Hello. Here's your morning briefing:
Brexit won't be like Mad Max, says Davis
Brexit Secretary David Davis will move later to assuage any concerns about the UK's future outside the EU. In a speech in Austria, he will promise that there will be "no race to the bottom" in terms of workers' rights and environmental standards. Mr Davis will also say the country will not see itself "plunged into a Mad Max-style world borrowed from dystopian fiction".
His speech is one in a series by government ministers on what leaving the EU should mean. Here are details of the big Brexit-related events expected this year. And, why not reappraise yourself of the situation in general, using this guide written by the BBC's Alex Hunt and Brian Wheeler?
Oxfam bosses to face MPs
Oxfam has apologised to the government of Haiti over allegations that some of its staff used sex workers in the country in 2011. But the intense scrutiny of the charity's handling of the scandal shows no sign of calming down. The Commons international development committee is to question chief executive Mark Goldring and chair of trustees Caroline Thomson about its safeguarding policies. The session starts at 10:30 GMT.
Make 'upskirting' a criminal offence, say campaigners
It's a violation of privacy that causes victims huge distress, but currently there is no specific offence of "upskirting" - covertly photographing under the skirts of women - in UK law. Campaigners say charging suspects with other offences to try to tackle the problem isn't working.
A freedom of information request by the Press Association reveals only 11 known cases of charges for upskirting-related crimes since 2015. Maria Miller, the Conservative MP who chairs the Commons women and equalities committee, said stronger laws could improve the situation.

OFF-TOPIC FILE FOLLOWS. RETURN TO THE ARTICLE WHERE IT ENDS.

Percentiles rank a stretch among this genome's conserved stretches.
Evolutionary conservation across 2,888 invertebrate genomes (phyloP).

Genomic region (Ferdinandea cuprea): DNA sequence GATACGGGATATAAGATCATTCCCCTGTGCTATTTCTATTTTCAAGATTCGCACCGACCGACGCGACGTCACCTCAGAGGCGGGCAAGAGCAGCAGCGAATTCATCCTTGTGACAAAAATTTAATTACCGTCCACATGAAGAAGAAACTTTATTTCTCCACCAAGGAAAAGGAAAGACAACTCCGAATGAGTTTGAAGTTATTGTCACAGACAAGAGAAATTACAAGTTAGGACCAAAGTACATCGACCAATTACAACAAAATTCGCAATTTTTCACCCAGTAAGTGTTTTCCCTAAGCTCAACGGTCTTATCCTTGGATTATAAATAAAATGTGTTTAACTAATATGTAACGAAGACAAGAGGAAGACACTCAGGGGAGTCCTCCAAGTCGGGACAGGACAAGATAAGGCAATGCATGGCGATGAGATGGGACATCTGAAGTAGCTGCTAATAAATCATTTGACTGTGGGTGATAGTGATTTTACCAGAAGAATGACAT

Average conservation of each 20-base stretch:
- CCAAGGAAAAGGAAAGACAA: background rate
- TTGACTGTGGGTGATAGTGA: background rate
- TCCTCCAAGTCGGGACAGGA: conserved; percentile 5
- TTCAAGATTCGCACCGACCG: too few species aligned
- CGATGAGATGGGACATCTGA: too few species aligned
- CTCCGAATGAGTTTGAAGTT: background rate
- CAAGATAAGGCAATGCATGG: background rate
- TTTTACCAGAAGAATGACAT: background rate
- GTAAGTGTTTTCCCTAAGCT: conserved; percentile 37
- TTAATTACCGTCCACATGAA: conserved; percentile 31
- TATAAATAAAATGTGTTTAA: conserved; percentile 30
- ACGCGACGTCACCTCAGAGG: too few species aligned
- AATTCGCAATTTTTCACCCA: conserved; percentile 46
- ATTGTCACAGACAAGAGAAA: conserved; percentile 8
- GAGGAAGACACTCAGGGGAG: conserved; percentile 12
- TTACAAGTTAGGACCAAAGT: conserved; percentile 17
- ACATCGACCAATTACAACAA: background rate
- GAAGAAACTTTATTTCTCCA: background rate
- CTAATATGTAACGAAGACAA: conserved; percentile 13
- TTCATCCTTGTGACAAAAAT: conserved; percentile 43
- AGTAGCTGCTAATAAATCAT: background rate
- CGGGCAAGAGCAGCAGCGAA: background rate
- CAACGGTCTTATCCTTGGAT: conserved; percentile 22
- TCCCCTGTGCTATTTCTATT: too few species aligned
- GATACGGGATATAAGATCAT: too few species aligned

Have the Winter Olympics repaired North-South Korea relations?
By Prof Robert Kelly, Pusan National University
South Korea's liberal media has spoken of an "Olympic spirit" smoothing talks with the North, as has the liberal administration of President Moon Jae-in. But not everyone is quite so happy. Conservatives are so unnerved that editorials in South Korea's right-wing media regularly argue against conceding too much to Pyongyang in any discussions.
One concern is that the North could ask for a halt to joint South Korean and US military exercises, in exchange for a vague promise of a freeze to its missile or nuclear programmes, on which it will then cheat.
What the papers say
The Daily Telegraph leads on demands for Labour leader Jeremy Corbyn to authorise the release of an East German file about him from the Cold War era. As the Daily Mail reports, this follows Prime Minister Theresa May asking Mr Corbyn "to be open about his relations with a former Czech spy".
Labour has previously dismissed "the claim that Jeremy Corbyn was an agent, asset or informer for any intelligence agency" as an "entirely false and a ridiculous smear". Elsewhere, the Sun reports on fast-food chain KFC having to close 700 of its stores after running out of a fairly important ingredient...
Gig economy case Plumber's legal battle for working rights reaches Supreme Court
Corbyn speech Labour leader promises to curb power of City of London
Mental health Debt-chasing of people with troubles is creating a crisis, warns charity
Office mania Look at 10 David Brents from around the world
If you see one thing today
If you listen to one thing today
If you read one thing today
Today Labour leader Jeremy Corbyn and International Trade Secretary Liam Fox address the EEF National Manufacturing Conference in central London.
12:00 The burial of Zimbabwean opposition leader Morgan Tsvangirai, who died last week, takes place in his home village of Buhera.
On this day
1962 John Glenn becomes the first American to orbit the Earth, his craft landing safely in the Atlantic Ocean just under five hours after taking off from Cape Canaveral, Florida.